On wait time, the nature of questions, visible thinking, formative assessment and deeper learning:
A particular feature of the talk between teacher and pupils is the asking of questions by the teacher. This natural and direct way of checking on learning is often un-productive. One common problem is that teachers do not allow enough quiet time so that pupils can think out and offer an answer. Where, as often happens, a teacher answers her or his own question after only two or three seconds, and where a minute (say) of silent thought is not tolerable, there is no possibility that a pupil can think out what to say. There are then two consequences. One is that, because the only questions that can produce answers in such a short time are questions of fact, these predominate. The other is that pupils don’t even try to think out a response—if you know that the answer, or another question, will come along in a few seconds, there is no point in trying. It is also common that only a few pupils in a class answer teachers’ questions. The rest then leave it to these few, knowing that they cannot respond as quickly and being unwilling to risk making mistakes in public. So the teacher, by lowering the level of questions and by accepting answers from a few, can keep the lesson going but is actually out of touch with the understanding of most of the class—the question-answer dialogue becomes a ritual, one in which all connive and thoughtful involvement suffers.
There are several ways to break this particular cycle. They involve giving pupils time to respond, asking them to discuss their thinking in pairs or in small groups so that a respondent is speaking on behalf of others, giving pupils a choice between different possible answers and asking them to vote on the options, asking all to write down an answer and then reading out a selected few, and so on. What is essential is that any dialogue should evoke thoughtful reflection in which all pupils can be encouraged to take part, for only then can the formative process start to work.
Inside the Black Box
Raising Standards Through Classroom Assessment
Paul Black and Dylan Wiliam
In those few sentences above, one can find some of the simplest and easiest methods to transform teaching and learning in significant and profound ways.
If you spend time visiting and observing classrooms in this country, you know that we all can improve on the methods suggested above.
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NOTE: Just about everything that I have read about assessment in the last decade references and/or connects in some way to Black & Wiliam’s article “Inside the Black Box.” Yet I wonder how many educators have taken the time to read it, study it, and strive to implement it. And, I do not mean to sound accusatorial. I genuinely wonder.
I took your question seriously so I read “Inside the Black Box” and I’m grateful I did. It gave my a lot of clarity, affirmation, and hope. I’m clear that I have only just begun to understand how to properly and authentically assess students on a regular basis. I often use Socratic method with lots of discussion so that I am aware of who is understanding but I am clearly not doing enough to assess every student. I am often trying to move the lesson along and by doing that I am ignoring many students’ learning. I often have larger tests at the end of the unit rather than small, frequent assessments. I am not investing in the required time although I do believe in the outcome of doing so. Why? I suppose I have not completely matched my pedagogy to match my beliefs about how students learn. I am just getting clarity about my beliefs and my pedagogy is slowly following suit. Another reason is that I still have it in my head that I need to “cover” a certain amount of content. I wish I was changing faster than I am. Nevertheless, I am hopeful I will continue to evolve into the teacher my students want and need, thanks to you, Black, Wiliam, and all the other educators (especially at Mount Vernon) who are trying to change the way we teach children.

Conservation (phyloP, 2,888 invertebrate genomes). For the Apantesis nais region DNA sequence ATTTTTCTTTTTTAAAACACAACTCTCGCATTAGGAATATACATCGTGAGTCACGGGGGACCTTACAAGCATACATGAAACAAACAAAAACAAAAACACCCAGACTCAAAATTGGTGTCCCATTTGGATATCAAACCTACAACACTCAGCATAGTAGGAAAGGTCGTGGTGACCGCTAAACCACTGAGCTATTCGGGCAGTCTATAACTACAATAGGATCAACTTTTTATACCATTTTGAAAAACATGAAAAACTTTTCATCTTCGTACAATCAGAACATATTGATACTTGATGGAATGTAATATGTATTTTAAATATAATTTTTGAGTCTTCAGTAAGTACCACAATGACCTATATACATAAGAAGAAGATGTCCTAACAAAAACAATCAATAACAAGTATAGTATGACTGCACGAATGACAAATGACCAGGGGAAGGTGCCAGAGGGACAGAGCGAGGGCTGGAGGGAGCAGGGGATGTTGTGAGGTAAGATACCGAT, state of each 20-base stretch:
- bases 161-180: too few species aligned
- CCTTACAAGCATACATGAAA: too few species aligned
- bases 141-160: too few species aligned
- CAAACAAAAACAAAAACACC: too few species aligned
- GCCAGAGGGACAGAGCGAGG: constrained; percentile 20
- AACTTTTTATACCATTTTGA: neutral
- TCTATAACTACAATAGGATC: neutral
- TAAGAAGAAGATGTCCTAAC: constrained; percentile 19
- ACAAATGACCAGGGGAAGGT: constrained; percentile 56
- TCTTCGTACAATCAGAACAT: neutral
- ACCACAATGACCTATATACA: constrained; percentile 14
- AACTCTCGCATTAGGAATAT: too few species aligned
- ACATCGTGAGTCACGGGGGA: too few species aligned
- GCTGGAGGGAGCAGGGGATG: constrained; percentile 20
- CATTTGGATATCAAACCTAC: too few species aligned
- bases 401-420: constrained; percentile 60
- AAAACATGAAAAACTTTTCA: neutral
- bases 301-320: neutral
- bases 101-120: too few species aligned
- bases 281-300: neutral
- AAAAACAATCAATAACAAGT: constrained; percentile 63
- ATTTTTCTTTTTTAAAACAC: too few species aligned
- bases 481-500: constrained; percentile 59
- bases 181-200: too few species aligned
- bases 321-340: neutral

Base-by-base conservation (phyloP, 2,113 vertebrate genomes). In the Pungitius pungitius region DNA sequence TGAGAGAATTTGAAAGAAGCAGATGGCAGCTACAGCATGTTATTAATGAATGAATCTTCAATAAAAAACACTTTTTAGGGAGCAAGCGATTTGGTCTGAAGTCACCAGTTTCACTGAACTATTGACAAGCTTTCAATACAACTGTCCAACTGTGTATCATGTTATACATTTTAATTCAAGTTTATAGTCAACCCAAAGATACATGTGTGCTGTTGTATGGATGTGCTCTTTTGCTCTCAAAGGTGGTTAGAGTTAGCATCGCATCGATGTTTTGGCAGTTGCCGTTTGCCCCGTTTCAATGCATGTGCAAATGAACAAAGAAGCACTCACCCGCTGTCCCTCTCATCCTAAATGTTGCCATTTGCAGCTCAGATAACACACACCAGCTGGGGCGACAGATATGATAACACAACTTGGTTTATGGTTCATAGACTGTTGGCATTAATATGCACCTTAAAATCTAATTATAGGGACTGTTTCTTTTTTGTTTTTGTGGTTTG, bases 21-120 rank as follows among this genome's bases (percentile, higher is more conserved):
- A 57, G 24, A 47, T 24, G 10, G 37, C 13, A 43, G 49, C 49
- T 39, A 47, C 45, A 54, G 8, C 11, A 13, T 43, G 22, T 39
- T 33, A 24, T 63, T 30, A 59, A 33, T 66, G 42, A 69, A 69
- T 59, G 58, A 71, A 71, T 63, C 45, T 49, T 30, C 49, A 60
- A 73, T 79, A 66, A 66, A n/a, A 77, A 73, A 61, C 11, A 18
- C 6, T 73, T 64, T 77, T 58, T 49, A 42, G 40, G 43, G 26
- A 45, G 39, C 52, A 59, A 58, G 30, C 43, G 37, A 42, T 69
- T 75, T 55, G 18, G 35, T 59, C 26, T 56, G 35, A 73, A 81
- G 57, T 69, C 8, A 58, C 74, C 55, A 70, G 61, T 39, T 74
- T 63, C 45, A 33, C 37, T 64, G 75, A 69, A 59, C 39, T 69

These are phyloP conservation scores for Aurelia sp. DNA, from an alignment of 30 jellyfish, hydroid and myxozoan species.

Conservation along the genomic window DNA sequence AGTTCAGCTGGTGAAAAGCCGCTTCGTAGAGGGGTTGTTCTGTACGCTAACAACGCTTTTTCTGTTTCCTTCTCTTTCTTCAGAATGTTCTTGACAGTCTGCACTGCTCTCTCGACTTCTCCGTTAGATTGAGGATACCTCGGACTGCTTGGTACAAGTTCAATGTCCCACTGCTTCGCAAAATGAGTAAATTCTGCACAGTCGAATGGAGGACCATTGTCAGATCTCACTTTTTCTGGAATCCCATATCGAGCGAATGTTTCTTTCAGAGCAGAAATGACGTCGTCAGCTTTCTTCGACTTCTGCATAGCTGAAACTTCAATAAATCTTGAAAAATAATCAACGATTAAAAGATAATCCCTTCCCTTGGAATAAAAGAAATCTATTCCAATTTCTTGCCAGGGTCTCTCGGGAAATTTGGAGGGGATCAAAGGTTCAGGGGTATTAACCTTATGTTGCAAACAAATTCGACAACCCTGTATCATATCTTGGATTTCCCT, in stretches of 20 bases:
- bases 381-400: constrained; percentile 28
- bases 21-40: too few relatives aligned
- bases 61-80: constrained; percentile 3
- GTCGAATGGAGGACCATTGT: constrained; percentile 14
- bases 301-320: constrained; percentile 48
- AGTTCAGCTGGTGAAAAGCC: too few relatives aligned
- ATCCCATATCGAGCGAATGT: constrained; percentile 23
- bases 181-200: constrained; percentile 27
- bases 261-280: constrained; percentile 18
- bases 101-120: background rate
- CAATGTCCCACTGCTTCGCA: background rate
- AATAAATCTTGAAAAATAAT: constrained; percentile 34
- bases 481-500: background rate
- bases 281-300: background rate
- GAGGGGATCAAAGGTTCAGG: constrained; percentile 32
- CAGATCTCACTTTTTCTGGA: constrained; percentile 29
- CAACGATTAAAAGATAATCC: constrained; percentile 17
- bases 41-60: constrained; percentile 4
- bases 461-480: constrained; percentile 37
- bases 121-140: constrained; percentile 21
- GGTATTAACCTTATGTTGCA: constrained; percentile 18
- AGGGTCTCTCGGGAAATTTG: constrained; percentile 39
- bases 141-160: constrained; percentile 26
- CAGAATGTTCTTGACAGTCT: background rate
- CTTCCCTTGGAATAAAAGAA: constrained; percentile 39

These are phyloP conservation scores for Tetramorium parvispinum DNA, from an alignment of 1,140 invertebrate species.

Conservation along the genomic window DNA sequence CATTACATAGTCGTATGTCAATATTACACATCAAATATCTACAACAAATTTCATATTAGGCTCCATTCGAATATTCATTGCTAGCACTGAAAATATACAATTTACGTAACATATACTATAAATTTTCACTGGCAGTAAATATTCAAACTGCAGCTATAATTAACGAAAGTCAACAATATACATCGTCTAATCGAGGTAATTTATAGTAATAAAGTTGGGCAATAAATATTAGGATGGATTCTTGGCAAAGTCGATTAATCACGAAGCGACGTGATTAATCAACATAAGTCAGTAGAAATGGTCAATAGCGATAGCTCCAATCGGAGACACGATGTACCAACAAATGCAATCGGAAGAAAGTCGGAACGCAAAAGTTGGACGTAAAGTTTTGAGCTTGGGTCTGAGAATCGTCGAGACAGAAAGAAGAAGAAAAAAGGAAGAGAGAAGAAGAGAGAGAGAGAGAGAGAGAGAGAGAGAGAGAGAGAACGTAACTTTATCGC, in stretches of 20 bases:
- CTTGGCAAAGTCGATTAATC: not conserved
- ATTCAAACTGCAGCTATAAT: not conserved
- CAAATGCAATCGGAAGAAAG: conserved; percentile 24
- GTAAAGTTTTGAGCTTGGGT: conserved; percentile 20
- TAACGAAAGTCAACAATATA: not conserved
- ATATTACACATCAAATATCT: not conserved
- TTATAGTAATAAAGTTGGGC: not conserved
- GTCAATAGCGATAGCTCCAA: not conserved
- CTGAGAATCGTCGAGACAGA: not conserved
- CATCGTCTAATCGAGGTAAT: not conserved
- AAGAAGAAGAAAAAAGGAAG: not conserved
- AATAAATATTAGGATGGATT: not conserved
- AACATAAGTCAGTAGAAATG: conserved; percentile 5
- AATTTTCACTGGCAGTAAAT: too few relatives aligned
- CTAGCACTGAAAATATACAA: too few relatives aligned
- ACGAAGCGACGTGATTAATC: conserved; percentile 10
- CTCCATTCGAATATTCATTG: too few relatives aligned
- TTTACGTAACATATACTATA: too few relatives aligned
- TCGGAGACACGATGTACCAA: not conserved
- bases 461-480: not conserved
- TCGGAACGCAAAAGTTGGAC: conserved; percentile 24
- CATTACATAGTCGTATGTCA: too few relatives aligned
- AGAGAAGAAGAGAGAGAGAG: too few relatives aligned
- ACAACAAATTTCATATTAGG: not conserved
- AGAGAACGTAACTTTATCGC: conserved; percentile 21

Thanks so much for offering a reflection here. I so appreciate your statement, “I am often trying to move the lesson along and by doing that I am ignoring many students’ learning.” While I’m not sure that you are “ignoring” students’ learning, I do think we teachers have a great deal of reflecting to do about how to transfer from teaching mode to learning mode. There is pressure to “cover” material – from numerous sources. Nevertheless, there is wisdom to “less is more” when we shift focus even more to what students are learning and how they are deepening that learning. Assessment plays such a critical role in that deeper understanding, and Wiliam & Black are fundamental to being a strong practitioner in assessing FOR learning, not just assessment OF learning.
Thanks again for finding ways to engage and implement with such commitment and for sharing your thinking here for others to connect with in our journeys, too.
Good question, Bo, I’ve wondered the same thing. I almost never run into a teacher who has read it. Most of them are vaguely aware of the idea that they should wait longer… but rarely know how to implement it in a thoughful way. I don’t see it as a failure of the teachers, but of those who teach, train, supervise, and coach them.